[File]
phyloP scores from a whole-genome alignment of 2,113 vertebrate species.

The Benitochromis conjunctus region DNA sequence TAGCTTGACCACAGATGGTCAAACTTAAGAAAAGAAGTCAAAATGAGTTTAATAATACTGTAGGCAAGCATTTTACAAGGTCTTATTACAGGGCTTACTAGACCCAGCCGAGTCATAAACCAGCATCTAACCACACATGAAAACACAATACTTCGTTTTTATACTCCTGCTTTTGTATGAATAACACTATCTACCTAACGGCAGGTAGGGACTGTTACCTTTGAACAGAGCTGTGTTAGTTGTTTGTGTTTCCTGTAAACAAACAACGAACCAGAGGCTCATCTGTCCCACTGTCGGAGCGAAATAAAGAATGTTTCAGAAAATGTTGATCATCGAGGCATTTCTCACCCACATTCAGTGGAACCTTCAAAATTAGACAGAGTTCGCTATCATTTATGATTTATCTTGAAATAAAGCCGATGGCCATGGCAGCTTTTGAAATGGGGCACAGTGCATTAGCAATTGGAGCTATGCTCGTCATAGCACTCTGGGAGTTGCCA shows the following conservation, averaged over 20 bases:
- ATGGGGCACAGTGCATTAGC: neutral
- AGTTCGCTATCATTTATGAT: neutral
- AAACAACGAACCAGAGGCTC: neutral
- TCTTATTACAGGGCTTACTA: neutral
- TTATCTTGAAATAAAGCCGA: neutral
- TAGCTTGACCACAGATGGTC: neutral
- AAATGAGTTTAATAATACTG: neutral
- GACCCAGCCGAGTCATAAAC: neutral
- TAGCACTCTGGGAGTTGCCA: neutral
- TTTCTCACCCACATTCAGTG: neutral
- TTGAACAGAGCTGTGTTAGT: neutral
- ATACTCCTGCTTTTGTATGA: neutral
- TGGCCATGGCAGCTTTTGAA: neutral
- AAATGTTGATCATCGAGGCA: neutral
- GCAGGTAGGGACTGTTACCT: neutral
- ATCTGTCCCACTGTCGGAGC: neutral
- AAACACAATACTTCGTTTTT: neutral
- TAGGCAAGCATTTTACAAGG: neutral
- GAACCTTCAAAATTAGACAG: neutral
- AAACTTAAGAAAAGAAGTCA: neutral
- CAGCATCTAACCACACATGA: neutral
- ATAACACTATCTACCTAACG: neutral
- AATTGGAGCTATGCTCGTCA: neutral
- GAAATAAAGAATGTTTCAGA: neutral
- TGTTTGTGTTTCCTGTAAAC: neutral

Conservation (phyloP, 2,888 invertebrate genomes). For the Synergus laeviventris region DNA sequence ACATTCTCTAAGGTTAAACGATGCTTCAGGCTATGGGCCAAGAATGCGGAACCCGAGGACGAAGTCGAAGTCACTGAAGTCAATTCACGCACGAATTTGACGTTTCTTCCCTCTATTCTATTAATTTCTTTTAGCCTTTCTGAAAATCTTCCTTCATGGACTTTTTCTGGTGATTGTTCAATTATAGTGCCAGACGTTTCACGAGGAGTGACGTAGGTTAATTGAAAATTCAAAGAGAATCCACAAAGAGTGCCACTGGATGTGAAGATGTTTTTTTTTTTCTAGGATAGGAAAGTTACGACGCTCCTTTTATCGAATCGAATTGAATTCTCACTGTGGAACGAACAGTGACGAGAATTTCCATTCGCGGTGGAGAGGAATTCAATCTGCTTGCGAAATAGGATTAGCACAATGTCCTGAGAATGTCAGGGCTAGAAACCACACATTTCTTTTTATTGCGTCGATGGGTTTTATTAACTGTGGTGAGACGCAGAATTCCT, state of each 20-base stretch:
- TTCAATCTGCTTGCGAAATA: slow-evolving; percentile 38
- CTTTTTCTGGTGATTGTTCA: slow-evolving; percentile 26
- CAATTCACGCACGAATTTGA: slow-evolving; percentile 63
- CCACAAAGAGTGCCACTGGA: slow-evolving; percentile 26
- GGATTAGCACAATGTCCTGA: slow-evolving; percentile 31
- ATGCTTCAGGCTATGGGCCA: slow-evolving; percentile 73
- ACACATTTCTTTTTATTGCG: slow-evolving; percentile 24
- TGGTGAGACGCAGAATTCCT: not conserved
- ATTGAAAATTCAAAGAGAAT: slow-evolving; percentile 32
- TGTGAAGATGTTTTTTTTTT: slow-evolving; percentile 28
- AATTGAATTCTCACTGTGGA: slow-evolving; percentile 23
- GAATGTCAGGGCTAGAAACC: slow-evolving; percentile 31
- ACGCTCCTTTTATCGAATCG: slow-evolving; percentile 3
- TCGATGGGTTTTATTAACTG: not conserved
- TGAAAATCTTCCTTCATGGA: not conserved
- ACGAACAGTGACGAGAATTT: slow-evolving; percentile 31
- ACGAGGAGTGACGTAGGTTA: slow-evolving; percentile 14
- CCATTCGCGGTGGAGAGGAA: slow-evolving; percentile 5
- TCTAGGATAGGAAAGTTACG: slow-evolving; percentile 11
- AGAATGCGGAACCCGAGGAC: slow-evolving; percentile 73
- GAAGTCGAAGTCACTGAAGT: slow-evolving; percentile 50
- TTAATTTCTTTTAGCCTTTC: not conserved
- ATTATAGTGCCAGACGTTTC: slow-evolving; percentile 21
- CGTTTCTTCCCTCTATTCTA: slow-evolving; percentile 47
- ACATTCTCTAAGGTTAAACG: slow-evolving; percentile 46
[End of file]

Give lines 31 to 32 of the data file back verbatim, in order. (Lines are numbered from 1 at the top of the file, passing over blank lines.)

- CAATTCACGCACGAATTTGA: slow-evolving; percentile 63
- CCACAAAGAGTGCCACTGGA: slow-evolving; percentile 26